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Analysing Web Logs for Search


© October 2009 Anthony Lawrence

People will often find you and your website through Internet searches. When they do, your log file will usually contain information on what they were searching for when they found you.

The following is a typical log entry showing a visit that came from a Google search. I bolded the "q=" section that shows the actual search string:

119.75.43.62 - - [05/Oct/2009:02:23:50 +0000]
"GET /Forum/TonyLawrence13.html HTTP/1.1" 200
20191 "https://www.google.com.sg/search?hl=en
&client=firefox-a&rls=org.mozilla%3Aen-US%3Aofficial&hs=agd
&q=qmail+queues+stats&btnG=Search&meta=&aq=f&oq="
"Mozilla/5.0 (Windows; U; Windows NT 5.1; en-US;
rv:1.9.1.3) Gecko/20090824 Firefox/3.5.3 (.NET
CLR 3.5.30729)"
 

Bing and many other search engines also use the "q=" format, so it's easy to mine this data from your logs.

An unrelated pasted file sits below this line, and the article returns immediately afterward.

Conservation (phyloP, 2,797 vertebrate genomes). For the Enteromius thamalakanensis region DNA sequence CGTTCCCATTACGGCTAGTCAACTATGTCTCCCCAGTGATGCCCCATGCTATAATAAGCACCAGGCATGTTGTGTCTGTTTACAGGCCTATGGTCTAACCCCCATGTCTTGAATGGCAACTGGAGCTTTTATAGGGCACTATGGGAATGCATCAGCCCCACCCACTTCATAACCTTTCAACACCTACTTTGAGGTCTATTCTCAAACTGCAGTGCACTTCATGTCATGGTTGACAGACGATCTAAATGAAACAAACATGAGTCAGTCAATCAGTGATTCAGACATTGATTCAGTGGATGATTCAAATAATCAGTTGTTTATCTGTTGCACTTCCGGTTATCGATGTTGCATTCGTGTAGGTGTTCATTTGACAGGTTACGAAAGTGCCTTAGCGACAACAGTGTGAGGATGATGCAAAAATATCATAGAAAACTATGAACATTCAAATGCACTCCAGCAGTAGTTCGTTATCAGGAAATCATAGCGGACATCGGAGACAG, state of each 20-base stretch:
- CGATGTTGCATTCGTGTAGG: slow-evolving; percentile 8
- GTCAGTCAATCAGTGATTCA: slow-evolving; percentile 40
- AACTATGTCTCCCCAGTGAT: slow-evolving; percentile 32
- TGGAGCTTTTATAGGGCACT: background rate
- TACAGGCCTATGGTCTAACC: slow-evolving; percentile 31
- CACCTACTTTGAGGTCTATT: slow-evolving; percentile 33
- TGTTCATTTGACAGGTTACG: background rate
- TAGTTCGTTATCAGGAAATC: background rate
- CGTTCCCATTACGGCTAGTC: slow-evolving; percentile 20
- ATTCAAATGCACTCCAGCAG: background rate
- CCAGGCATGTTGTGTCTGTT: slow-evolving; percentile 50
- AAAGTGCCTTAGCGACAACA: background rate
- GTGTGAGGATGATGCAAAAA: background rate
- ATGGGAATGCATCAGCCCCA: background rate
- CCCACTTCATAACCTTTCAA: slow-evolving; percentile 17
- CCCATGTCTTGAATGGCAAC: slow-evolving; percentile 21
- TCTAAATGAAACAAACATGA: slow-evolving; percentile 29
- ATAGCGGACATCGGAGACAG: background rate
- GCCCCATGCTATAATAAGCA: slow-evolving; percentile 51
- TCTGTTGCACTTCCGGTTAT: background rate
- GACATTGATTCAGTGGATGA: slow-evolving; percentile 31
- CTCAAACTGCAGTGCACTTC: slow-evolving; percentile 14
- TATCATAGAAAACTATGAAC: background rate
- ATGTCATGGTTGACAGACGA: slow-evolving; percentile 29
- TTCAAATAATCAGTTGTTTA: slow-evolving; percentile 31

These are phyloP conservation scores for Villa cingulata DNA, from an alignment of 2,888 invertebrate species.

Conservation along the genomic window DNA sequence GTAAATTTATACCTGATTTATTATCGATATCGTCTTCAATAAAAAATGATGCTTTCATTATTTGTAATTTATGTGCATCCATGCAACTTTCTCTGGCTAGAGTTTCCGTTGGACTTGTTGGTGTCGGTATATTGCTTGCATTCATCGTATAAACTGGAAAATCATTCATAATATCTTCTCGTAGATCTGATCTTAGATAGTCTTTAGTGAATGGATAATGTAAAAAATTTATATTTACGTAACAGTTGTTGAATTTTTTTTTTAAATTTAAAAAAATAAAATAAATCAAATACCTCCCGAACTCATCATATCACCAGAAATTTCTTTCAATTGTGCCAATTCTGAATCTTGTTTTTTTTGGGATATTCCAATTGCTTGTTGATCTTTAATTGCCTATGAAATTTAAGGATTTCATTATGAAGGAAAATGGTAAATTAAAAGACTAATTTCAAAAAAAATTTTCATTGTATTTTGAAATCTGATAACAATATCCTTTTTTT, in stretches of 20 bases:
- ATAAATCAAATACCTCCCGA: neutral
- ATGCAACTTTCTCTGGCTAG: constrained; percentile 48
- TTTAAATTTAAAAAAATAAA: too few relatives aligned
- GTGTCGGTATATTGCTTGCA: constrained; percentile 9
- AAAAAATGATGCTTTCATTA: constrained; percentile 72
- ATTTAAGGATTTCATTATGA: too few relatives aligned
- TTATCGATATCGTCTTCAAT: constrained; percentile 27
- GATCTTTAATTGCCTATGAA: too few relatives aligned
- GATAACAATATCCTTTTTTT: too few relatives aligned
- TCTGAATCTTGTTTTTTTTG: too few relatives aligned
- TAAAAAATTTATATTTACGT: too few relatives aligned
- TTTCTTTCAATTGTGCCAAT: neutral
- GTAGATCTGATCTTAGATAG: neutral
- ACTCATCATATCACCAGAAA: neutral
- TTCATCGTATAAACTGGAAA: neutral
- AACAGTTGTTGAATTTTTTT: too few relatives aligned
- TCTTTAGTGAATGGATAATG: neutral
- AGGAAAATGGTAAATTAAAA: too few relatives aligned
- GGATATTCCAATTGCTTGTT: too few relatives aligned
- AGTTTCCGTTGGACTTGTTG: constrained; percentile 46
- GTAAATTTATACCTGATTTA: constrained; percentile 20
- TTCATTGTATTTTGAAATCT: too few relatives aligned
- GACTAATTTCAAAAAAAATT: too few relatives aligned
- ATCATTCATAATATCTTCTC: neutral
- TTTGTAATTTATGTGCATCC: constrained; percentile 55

This is obviously very useful information. Unfortunately, the search engine may not be sending your visitor to the page you'd really like them to hit. The page they got may indeed be related to their search, but when you as a human look at what search words they actually used, you would have sent them to a different page.

I look for that in my logs. When I spot something like that, I'll update the found page with a link and text that suggests the other page as possibly being something of interest also. Note that I don't want to just redirect to that page, because for other search keys the original page might be a perfect match.

Or I may find that all I need is to pull something from another page to update the page the search engines favor. The important thing is to help your visitors find what they need - if you aren't reading your logs, you don't know that they are or are not.

In the log entry shown above, the person was searching for "qmail queues stats". The page Google picked is appropriate in that case. However, I often find searches that aren't quite correct.

Analysing these logs can be a bit boring - often the search engines pick exactly what I would have picked. However, I find small problems often enough to make the effort worthwhile.


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